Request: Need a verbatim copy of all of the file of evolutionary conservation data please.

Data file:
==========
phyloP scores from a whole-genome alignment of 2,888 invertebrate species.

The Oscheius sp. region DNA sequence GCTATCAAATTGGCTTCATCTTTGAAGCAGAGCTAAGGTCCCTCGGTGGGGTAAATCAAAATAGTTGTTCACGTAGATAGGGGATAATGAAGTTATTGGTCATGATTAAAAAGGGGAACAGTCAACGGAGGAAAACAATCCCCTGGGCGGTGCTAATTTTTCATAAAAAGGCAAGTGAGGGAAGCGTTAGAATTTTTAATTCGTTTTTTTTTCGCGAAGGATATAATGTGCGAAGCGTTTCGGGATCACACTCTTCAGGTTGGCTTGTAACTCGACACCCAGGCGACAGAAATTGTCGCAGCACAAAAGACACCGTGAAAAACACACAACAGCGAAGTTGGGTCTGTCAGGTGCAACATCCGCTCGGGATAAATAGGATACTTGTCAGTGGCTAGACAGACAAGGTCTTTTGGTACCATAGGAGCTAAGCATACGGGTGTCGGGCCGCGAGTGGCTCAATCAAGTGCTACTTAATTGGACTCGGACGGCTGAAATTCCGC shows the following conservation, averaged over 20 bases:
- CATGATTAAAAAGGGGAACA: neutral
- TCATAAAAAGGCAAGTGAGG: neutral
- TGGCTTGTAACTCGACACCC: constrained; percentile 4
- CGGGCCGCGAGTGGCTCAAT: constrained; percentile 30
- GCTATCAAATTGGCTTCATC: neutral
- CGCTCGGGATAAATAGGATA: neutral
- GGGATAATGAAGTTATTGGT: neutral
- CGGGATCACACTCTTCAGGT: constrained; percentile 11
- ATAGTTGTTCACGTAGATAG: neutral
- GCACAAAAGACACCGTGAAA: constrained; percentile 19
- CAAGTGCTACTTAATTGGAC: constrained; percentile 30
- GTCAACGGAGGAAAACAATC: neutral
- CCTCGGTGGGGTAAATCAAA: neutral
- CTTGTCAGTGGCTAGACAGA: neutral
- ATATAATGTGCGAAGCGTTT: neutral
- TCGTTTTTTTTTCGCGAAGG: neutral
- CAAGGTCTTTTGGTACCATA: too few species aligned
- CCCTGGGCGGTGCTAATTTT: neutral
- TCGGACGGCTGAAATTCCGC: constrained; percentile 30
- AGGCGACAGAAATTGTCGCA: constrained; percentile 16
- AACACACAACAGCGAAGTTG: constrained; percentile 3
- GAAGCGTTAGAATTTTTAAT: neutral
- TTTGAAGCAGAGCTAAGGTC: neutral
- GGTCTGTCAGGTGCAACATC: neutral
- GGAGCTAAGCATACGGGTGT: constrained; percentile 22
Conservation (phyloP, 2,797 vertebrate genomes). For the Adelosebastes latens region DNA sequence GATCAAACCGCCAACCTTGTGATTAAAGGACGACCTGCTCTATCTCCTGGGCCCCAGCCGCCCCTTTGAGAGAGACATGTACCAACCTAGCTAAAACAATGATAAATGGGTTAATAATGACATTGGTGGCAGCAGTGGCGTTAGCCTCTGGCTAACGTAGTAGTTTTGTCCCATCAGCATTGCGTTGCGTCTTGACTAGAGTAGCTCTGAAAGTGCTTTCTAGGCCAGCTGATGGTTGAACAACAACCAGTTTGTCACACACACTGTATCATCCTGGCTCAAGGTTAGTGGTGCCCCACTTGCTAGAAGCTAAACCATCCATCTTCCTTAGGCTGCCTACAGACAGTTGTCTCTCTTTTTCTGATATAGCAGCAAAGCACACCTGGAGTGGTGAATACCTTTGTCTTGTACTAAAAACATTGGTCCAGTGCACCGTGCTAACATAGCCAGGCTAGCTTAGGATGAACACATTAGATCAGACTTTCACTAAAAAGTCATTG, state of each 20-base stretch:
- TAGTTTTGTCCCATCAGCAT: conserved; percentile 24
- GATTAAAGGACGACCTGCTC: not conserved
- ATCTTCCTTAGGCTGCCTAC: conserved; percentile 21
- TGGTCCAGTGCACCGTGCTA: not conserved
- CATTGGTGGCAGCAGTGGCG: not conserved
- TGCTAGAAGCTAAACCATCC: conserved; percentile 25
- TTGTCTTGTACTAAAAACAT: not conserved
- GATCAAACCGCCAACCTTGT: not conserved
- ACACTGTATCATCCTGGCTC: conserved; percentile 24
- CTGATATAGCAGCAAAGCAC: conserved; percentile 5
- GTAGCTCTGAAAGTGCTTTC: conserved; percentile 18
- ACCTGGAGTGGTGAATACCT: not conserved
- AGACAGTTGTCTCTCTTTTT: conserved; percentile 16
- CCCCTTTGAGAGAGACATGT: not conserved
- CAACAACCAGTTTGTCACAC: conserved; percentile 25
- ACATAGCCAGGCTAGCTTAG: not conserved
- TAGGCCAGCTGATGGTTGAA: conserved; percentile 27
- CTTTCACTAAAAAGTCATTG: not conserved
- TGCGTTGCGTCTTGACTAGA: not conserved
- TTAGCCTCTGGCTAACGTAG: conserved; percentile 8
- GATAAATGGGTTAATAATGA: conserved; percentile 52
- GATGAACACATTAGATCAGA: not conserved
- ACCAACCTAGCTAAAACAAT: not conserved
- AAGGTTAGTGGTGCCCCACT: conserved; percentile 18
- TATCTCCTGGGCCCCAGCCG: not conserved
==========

phyloP scores from a whole-genome alignment of 2,888 invertebrate species.

The Oscheius sp. region DNA sequence GCTATCAAATTGGCTTCATCTTTGAAGCAGAGCTAAGGTCCCTCGGTGGGGTAAATCAAAATAGTTGTTCACGTAGATAGGGGATAATGAAGTTATTGGTCATGATTAAAAAGGGGAACAGTCAACGGAGGAAAACAATCCCCTGGGCGGTGCTAATTTTTCATAAAAAGGCAAGTGAGGGAAGCGTTAGAATTTTTAATTCGTTTTTTTTTCGCGAAGGATATAATGTGCGAAGCGTTTCGGGATCACACTCTTCAGGTTGGCTTGTAACTCGACACCCAGGCGACAGAAATTGTCGCAGCACAAAAGACACCGTGAAAAACACACAACAGCGAAGTTGGGTCTGTCAGGTGCAACATCCGCTCGGGATAAATAGGATACTTGTCAGTGGCTAGACAGACAAGGTCTTTTGGTACCATAGGAGCTAAGCATACGGGTGTCGGGCCGCGAGTGGCTCAATCAAGTGCTACTTAATTGGACTCGGACGGCTGAAATTCCGC shows the following conservation, averaged over 20 bases:
- CATGATTAAAAAGGGGAACA: neutral
- TCATAAAAAGGCAAGTGAGG: neutral
- TGGCTTGTAACTCGACACCC: constrained; percentile 4
- CGGGCCGCGAGTGGCTCAAT: constrained; percentile 30
- GCTATCAAATTGGCTTCATC: neutral
- CGCTCGGGATAAATAGGATA: neutral
- GGGATAATGAAGTTATTGGT: neutral
- CGGGATCACACTCTTCAGGT: constrained; percentile 11
- ATAGTTGTTCACGTAGATAG: neutral
- GCACAAAAGACACCGTGAAA: constrained; percentile 19
- CAAGTGCTACTTAATTGGAC: constrained; percentile 30
- GTCAACGGAGGAAAACAATC: neutral
- CCTCGGTGGGGTAAATCAAA: neutral
- CTTGTCAGTGGCTAGACAGA: neutral
- ATATAATGTGCGAAGCGTTT: neutral
- TCGTTTTTTTTTCGCGAAGG: neutral
- CAAGGTCTTTTGGTACCATA: too few species aligned
- CCCTGGGCGGTGCTAATTTT: neutral
- TCGGACGGCTGAAATTCCGC: constrained; percentile 30
- AGGCGACAGAAATTGTCGCA: constrained; percentile 16
- AACACACAACAGCGAAGTTG: constrained; percentile 3
- GAAGCGTTAGAATTTTTAAT: neutral
- TTTGAAGCAGAGCTAAGGTC: neutral
- GGTCTGTCAGGTGCAACATC: neutral
- GGAGCTAAGCATACGGGTGT: constrained; percentile 22
Conservation (phyloP, 2,797 vertebrate genomes). For the Adelosebastes latens region DNA sequence GATCAAACCGCCAACCTTGTGATTAAAGGACGACCTGCTCTATCTCCTGGGCCCCAGCCGCCCCTTTGAGAGAGACATGTACCAACCTAGCTAAAACAATGATAAATGGGTTAATAATGACATTGGTGGCAGCAGTGGCGTTAGCCTCTGGCTAACGTAGTAGTTTTGTCCCATCAGCATTGCGTTGCGTCTTGACTAGAGTAGCTCTGAAAGTGCTTTCTAGGCCAGCTGATGGTTGAACAACAACCAGTTTGTCACACACACTGTATCATCCTGGCTCAAGGTTAGTGGTGCCCCACTTGCTAGAAGCTAAACCATCCATCTTCCTTAGGCTGCCTACAGACAGTTGTCTCTCTTTTTCTGATATAGCAGCAAAGCACACCTGGAGTGGTGAATACCTTTGTCTTGTACTAAAAACATTGGTCCAGTGCACCGTGCTAACATAGCCAGGCTAGCTTAGGATGAACACATTAGATCAGACTTTCACTAAAAAGTCATTG, state of each 20-base stretch:
- TAGTTTTGTCCCATCAGCAT: conserved; percentile 24
- GATTAAAGGACGACCTGCTC: not conserved
- ATCTTCCTTAGGCTGCCTAC: conserved; percentile 21
- TGGTCCAGTGCACCGTGCTA: not conserved
- CATTGGTGGCAGCAGTGGCG: not conserved
- TGCTAGAAGCTAAACCATCC: conserved; percentile 25
- TTGTCTTGTACTAAAAACAT: not conserved
- GATCAAACCGCCAACCTTGT: not conserved
- ACACTGTATCATCCTGGCTC: conserved; percentile 24
- CTGATATAGCAGCAAAGCAC: conserved; percentile 5
- GTAGCTCTGAAAGTGCTTTC: conserved; percentile 18
- ACCTGGAGTGGTGAATACCT: not conserved
- AGACAGTTGTCTCTCTTTTT: conserved; percentile 16
- CCCCTTTGAGAGAGACATGT: not conserved
- CAACAACCAGTTTGTCACAC: conserved; percentile 25
- ACATAGCCAGGCTAGCTTAG: not conserved
- TAGGCCAGCTGATGGTTGAA: conserved; percentile 27
- CTTTCACTAAAAAGTCATTG: not conserved
- TGCGTTGCGTCTTGACTAGA: not conserved
- TTAGCCTCTGGCTAACGTAG: conserved; percentile 8
- GATAAATGGGTTAATAATGA: conserved; percentile 52
- GATGAACACATTAGATCAGA: not conserved
- ACCAACCTAGCTAAAACAAT: not conserved
- AAGGTTAGTGGTGCCCCACT: conserved; percentile 18
- TATCTCCTGGGCCCCAGCCG: not conserved